Well out of the playoff race, the Toronto Blue Jays figure to be sellers at Major League Baseball’s July 31 trade deadline. Here are five players who could be on the move:
The speedy outfielder is the ideal speciality player for a contender during the stretch run and playoffs. Davis is tied for third in the majors with 31 stolen bases despite having at least 100 fewer at-bats than anyone close. At 32 years old, Davis is still what manager John Gibbons called a “force” on the base paths, and he showed that Sunday in stealing four bases and advancing to third twice on throwing errors. The impending free agent is also a more-than-capable right-handed platoon player, as he’s hitting .333 against lefties this season.
Statistically, Oliver is having his worst season in almost a decade thanks to a 3.82 ERA at the age of 42. But left-handed relievers are hard to come by and Oliver has pitched in every round of the post-season. Oliver began as a starter, hence he’s at 1,900 career innings, but he has pitched strictly out of the bullpen for eight seasons. Nearing the end of the line, Oliver is a free agent this off-season, so any team acquiring him would only have to pick up the remainder of his $3-million salary.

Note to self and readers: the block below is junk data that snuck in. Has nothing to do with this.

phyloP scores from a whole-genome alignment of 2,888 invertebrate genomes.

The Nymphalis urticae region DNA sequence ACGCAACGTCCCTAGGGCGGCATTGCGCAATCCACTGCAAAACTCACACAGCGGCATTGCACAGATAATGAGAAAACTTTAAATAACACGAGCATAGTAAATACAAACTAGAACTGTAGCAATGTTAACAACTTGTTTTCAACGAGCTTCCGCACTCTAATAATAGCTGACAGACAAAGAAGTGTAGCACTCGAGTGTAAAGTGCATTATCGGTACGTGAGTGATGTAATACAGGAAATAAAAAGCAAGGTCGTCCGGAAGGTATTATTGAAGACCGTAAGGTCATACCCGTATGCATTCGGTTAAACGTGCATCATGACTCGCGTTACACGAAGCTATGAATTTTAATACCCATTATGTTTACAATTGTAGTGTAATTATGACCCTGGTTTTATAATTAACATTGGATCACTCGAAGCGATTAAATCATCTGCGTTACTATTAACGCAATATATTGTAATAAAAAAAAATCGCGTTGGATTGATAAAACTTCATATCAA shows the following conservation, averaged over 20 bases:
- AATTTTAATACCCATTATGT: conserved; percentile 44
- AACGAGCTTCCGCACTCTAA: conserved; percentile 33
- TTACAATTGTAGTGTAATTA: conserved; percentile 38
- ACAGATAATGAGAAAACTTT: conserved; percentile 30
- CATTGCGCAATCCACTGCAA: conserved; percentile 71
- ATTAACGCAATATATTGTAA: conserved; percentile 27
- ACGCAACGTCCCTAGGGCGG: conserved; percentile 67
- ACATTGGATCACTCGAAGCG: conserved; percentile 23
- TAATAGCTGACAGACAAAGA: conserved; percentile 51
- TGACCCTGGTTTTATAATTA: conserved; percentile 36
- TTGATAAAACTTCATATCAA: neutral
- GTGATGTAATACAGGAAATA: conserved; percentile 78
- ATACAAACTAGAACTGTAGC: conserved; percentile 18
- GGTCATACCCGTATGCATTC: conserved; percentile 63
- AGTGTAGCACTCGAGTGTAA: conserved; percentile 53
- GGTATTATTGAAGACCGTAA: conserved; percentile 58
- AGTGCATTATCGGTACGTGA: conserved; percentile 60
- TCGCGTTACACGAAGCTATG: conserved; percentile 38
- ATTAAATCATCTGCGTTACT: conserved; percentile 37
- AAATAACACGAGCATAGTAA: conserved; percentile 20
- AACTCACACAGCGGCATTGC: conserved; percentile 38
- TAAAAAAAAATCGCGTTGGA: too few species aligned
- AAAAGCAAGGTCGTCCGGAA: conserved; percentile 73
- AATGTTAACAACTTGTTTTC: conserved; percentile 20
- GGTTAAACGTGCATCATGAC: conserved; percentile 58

If the trade deadline had been a week earlier, Blue Jays general manager Alex Anthopoulos would’ve likely had no trouble getting something for Perez, who had a 0.00 ERA in his first 14 appearances. Perez has since given up six earned runs in 3 1/3 innings, but his ERA is still 2.13. The 34-year-old lefty has spent much of his career in the minors, but he might be worth a gamble for a team in need of bullpen help.
Janssen is 18-for-20 in save opportunities and has been rock solid at the back end of the Blue Jays’ bullpen. The Blue Jays have an affordable team option on the 31-year-old for 2014, so there’s no need to trade him unless they get a significant return. But with several other reliable relievers around, Alex Anthopoulos can deal from a position of strength to fill other holes in the organization. Janssen is 3-0 with a 2.43 ERA and doesn’t have to be a closer to be successful.
At 38, DeRosa is getting up there, hitting .232 with seven home runs in part-time duty. He’s not a starter on the last-place Blue Jays and wouldn’t be a big piece for any contender, but any team looking for a veteran voice in the locker-room and a pinch-hitter who can provide a little bit of power, DeRosa might be a low-cost option. He was counted on during the Washington Nationals’ 2012 run even when he didn’t make the playoff roster.